1. That’s a good question, Walt. Leaving the potential for debate on the government role in fracking research (that is a conversation we will need to have another time :) ), my short answer is “I don’t know.”

      As of right now, I do not see much benefit in solar energy as anything more than individual use. I do not think it can be used as a national policy, the way oil and coal are and wood was.

      I think wind power is an idea whose time will never come.

      I think there is great potential in biofuels like algae (but not ethanol).

      The problem with all these renewable fuels right now is that they are wildly inefficient and very expensive when compared to fossil fuels and natural gas (is natural gas considered a fossil fuel?). Until some breakthrough comes along that helps in both these areas, green energy will be a lovely dream, but that’s it.

      So, to answer your question, I think bios have the best chance, followed by solar, and finally wind. I don’t know if the breakthroughs will come from the private side or government research (history would suggest private side, but no way to know for sure).

      1. Walt Greenway

        Yes, I agree with you, Jon. We’ve canceled many solar and wind energy classes at the college where I work. Every time alternative energy pokes its head up, a new cheap source of abundant natural gas comes along to knock it back down. My newest area of teaching is energy education, auditing, and conservation. I think that area will thrive as all energy sources inevitably get more expensive. People’s eyes light up when you prove to them they can save $500-$1000 a year just by turning a few lights off and unplugging a few things off they are not using.

        I think the argument for government funding a lot of projects that seem like boondoggles now is that no one else will fund them because they are not profitable in a short enough time frame to take them on. And, as in any research, some will be winners and some will be losers: time will only tell.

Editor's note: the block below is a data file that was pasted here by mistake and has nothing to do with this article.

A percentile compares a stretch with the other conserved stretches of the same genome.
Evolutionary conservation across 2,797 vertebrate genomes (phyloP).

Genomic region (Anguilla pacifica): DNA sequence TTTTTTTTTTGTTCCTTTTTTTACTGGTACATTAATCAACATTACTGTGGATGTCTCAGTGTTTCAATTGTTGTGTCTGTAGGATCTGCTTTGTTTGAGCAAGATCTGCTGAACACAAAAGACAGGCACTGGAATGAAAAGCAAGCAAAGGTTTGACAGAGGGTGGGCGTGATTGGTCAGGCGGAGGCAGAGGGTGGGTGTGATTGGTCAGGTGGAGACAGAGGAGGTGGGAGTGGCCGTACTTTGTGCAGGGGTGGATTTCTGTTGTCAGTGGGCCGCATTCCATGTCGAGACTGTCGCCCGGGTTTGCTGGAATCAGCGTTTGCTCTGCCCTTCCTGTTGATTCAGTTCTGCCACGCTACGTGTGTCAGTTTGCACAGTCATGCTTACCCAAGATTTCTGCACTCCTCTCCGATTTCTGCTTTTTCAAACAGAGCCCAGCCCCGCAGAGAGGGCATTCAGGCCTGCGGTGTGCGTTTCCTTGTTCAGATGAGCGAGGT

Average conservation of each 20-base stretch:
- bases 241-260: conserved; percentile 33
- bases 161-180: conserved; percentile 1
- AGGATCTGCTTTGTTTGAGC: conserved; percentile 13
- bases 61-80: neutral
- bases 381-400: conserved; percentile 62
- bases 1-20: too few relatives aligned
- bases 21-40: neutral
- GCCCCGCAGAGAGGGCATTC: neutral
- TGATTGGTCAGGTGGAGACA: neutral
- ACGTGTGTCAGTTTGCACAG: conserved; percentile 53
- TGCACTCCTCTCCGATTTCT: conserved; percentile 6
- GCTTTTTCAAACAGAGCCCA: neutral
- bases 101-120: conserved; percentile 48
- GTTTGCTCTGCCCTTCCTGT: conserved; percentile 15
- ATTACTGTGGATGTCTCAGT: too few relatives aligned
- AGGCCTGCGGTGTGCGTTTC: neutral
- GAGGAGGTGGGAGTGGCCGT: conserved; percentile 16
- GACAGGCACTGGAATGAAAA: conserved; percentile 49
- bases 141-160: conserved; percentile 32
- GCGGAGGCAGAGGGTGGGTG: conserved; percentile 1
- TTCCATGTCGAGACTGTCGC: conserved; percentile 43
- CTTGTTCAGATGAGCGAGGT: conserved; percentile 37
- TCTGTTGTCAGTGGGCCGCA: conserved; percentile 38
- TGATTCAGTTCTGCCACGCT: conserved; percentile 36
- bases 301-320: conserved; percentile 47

5. Kum Dollison

    Baker Hughes reports that the rig count in the Bakken has fallen to 187 (from 214 a couple of months ago.)

    This makes sense in light of Rune Likvern’s exhaustive analysis

    That shows an approx. 25% decrease in productivity in wells drilled in the Summer of 2011 vs those drilled in 2010 (these are the last that can be studied on a 12 mo. basis.)

    This is all reinforced, of course, by the fact that 152 New Wells brought online in July were only able to increase the production of the Bakken by a little less than 10,000 bbl/day.

    It looks very likely to me that the Bakken might not get much over 750,000 bbl/day. I’ll still promise to eat every leather work boot in Fargo if N. Dakota ever gets to a Million bbl/day.

  6. Kum Dollison

    Meanwhile, we continue to Import about 8.5 Million bbl of oil/day.

    It would have been almost 9.5 Million bbl/day if it weren’t for ethanol (that is now selling, unsubsidized, on the CBOT for approx $0.90/gal Less than gasoline.)

  7. The Unknown One

    Excellent explanation, Duracomm.

    EIA says US will average 6.8 million barrels/day crude oil production next year.

    Credit Suisse study says, depending on assumptions of price and recovery/decline rates of wells, US will be producing as “little” as 8 million barrels/day or as much as 10 million barrels/day in 2022.